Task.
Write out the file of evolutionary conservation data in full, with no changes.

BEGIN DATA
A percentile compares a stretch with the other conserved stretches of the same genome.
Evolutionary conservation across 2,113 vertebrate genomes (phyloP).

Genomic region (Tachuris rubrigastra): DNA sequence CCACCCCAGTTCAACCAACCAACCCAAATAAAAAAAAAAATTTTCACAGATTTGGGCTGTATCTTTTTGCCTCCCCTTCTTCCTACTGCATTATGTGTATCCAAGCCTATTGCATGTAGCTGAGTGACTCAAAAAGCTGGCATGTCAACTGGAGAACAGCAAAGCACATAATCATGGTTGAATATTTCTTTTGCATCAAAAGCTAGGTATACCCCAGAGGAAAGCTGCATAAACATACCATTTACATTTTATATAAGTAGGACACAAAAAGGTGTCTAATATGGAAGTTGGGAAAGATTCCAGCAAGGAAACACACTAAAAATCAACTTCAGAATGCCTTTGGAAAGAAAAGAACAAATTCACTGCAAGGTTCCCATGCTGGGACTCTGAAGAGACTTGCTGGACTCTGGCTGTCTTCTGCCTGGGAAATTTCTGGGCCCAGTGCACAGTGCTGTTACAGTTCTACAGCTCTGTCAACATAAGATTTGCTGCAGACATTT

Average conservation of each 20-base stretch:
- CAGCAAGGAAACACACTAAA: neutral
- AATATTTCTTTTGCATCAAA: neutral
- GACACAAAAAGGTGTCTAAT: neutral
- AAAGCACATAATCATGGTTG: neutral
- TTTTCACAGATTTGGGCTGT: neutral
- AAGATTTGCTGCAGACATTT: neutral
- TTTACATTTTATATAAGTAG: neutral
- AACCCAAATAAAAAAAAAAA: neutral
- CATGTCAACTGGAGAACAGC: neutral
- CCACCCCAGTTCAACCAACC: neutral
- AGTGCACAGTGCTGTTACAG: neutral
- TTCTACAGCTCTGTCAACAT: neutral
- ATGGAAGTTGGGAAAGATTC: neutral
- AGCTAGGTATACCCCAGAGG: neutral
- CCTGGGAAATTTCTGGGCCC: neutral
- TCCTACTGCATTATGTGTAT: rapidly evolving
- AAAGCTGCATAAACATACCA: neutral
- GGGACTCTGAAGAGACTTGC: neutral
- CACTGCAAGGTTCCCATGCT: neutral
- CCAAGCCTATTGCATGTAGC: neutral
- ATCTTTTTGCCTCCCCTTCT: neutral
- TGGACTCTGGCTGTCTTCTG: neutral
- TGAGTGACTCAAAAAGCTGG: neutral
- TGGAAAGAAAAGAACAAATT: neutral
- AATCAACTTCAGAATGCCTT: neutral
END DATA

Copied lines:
A percentile compares a stretch with the other conserved stretches of the same genome.
Evolutionary conservation across 2,113 vertebrate genomes (phyloP).

Genomic region (Tachuris rubrigastra): DNA sequence CCACCCCAGTTCAACCAACCAACCCAAATAAAAAAAAAAATTTTCACAGATTTGGGCTGTATCTTTTTGCCTCCCCTTCTTCCTACTGCATTATGTGTATCCAAGCCTATTGCATGTAGCTGAGTGACTCAAAAAGCTGGCATGTCAACTGGAGAACAGCAAAGCACATAATCATGGTTGAATATTTCTTTTGCATCAAAAGCTAGGTATACCCCAGAGGAAAGCTGCATAAACATACCATTTACATTTTATATAAGTAGGACACAAAAAGGTGTCTAATATGGAAGTTGGGAAAGATTCCAGCAAGGAAACACACTAAAAATCAACTTCAGAATGCCTTTGGAAAGAAAAGAACAAATTCACTGCAAGGTTCCCATGCTGGGACTCTGAAGAGACTTGCTGGACTCTGGCTGTCTTCTGCCTGGGAAATTTCTGGGCCCAGTGCACAGTGCTGTTACAGTTCTACAGCTCTGTCAACATAAGATTTGCTGCAGACATTT

Average conservation of each 20-base stretch:
- CAGCAAGGAAACACACTAAA: neutral
- AATATTTCTTTTGCATCAAA: neutral
- GACACAAAAAGGTGTCTAAT: neutral
- AAAGCACATAATCATGGTTG: neutral
- TTTTCACAGATTTGGGCTGT: neutral
- AAGATTTGCTGCAGACATTT: neutral
- TTTACATTTTATATAAGTAG: neutral
- AACCCAAATAAAAAAAAAAA: neutral
- CATGTCAACTGGAGAACAGC: neutral
- CCACCCCAGTTCAACCAACC: neutral
- AGTGCACAGTGCTGTTACAG: neutral
- TTCTACAGCTCTGTCAACAT: neutral
- ATGGAAGTTGGGAAAGATTC: neutral
- AGCTAGGTATACCCCAGAGG: neutral
- CCTGGGAAATTTCTGGGCCC: neutral
- TCCTACTGCATTATGTGTAT: rapidly evolving
- AAAGCTGCATAAACATACCA: neutral
- GGGACTCTGAAGAGACTTGC: neutral
- CACTGCAAGGTTCCCATGCT: neutral
- CCAAGCCTATTGCATGTAGC: neutral
- ATCTTTTTGCCTCCCCTTCT: neutral
- TGGACTCTGGCTGTCTTCTG: neutral
- TGAGTGACTCAAAAAGCTGG: neutral
- TGGAAAGAAAAGAACAAATT: neutral
- AATCAACTTCAGAATGCCTT: neutral